For most people, retaining gainful employment is the only means of paying bills and covering other living expenses. Consequently, being terminated unexpectedly can have a detrimental effect. Individuals can quickly go from leading a comfortable lifestyle to struggling to cover the daily costs of living.
It is common for individuals to feel helpless in such a scenario; however, it is important to note that there are options in place for holding employers to account.
What is wrongful termination?
Despite discrepancies between cases, all wrongful termination cases are grounded in discrimination, harassment or retaliation. Employers are not allowed to fire people based on any of these factors. To clarify, you cannot be fired because of your race, because you won’t tolerate sexual abuse or because you have reported illegal activity in the workplace or engaged in other protected activities, like filing a workers’ compensation claim.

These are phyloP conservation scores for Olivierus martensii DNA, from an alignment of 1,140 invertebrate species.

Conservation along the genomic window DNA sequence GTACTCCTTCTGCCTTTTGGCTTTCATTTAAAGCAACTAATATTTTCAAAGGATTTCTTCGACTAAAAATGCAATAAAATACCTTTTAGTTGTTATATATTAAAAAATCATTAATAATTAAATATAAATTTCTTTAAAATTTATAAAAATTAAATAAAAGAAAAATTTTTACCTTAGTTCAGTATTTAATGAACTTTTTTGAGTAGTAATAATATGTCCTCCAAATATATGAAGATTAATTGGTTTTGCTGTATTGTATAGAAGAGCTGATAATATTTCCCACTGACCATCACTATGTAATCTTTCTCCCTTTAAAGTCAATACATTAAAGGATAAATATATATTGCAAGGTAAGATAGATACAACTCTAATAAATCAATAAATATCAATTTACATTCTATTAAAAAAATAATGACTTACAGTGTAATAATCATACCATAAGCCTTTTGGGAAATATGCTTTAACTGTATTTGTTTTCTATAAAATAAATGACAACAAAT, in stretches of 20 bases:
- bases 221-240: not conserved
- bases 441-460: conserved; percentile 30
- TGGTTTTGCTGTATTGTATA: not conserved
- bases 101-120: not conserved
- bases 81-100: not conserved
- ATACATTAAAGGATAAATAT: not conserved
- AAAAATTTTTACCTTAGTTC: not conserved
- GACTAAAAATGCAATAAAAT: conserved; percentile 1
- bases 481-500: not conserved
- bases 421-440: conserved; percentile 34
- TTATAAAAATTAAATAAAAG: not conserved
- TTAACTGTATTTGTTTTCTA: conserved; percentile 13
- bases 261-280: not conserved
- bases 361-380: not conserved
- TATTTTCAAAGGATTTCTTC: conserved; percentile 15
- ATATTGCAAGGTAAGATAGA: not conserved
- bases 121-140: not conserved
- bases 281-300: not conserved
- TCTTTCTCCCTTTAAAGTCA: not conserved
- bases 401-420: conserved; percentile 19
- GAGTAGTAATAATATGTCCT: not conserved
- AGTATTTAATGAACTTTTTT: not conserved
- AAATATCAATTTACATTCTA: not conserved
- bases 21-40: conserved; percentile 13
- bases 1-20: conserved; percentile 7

If any of these factors (among others) have been mentioned during your termination, you have a potential claim for wrongful termination. Even if you merely suspect that your termination was based on discrimination or retaliation, you may have a case.
How can you prove your case?
Keeping a detailed record of events may help you tie your termination to one of the previously discussed scenarios. Archives that show satisfactory job performance in the past may also be useful. Importantly, these could display that there was no viable reason to fire you and it must have been based on one of the protected characteristics or behaviors.
It is crucial to familiarize yourself with the law surrounding wrongful termination. Employment is such a key part of day-to-day life and it is essential to feel protected from discrimination and unlawful activity. Employees have responsibilities and duties, but they also have rights. An employer cannot simply act with impunity in violation of the law.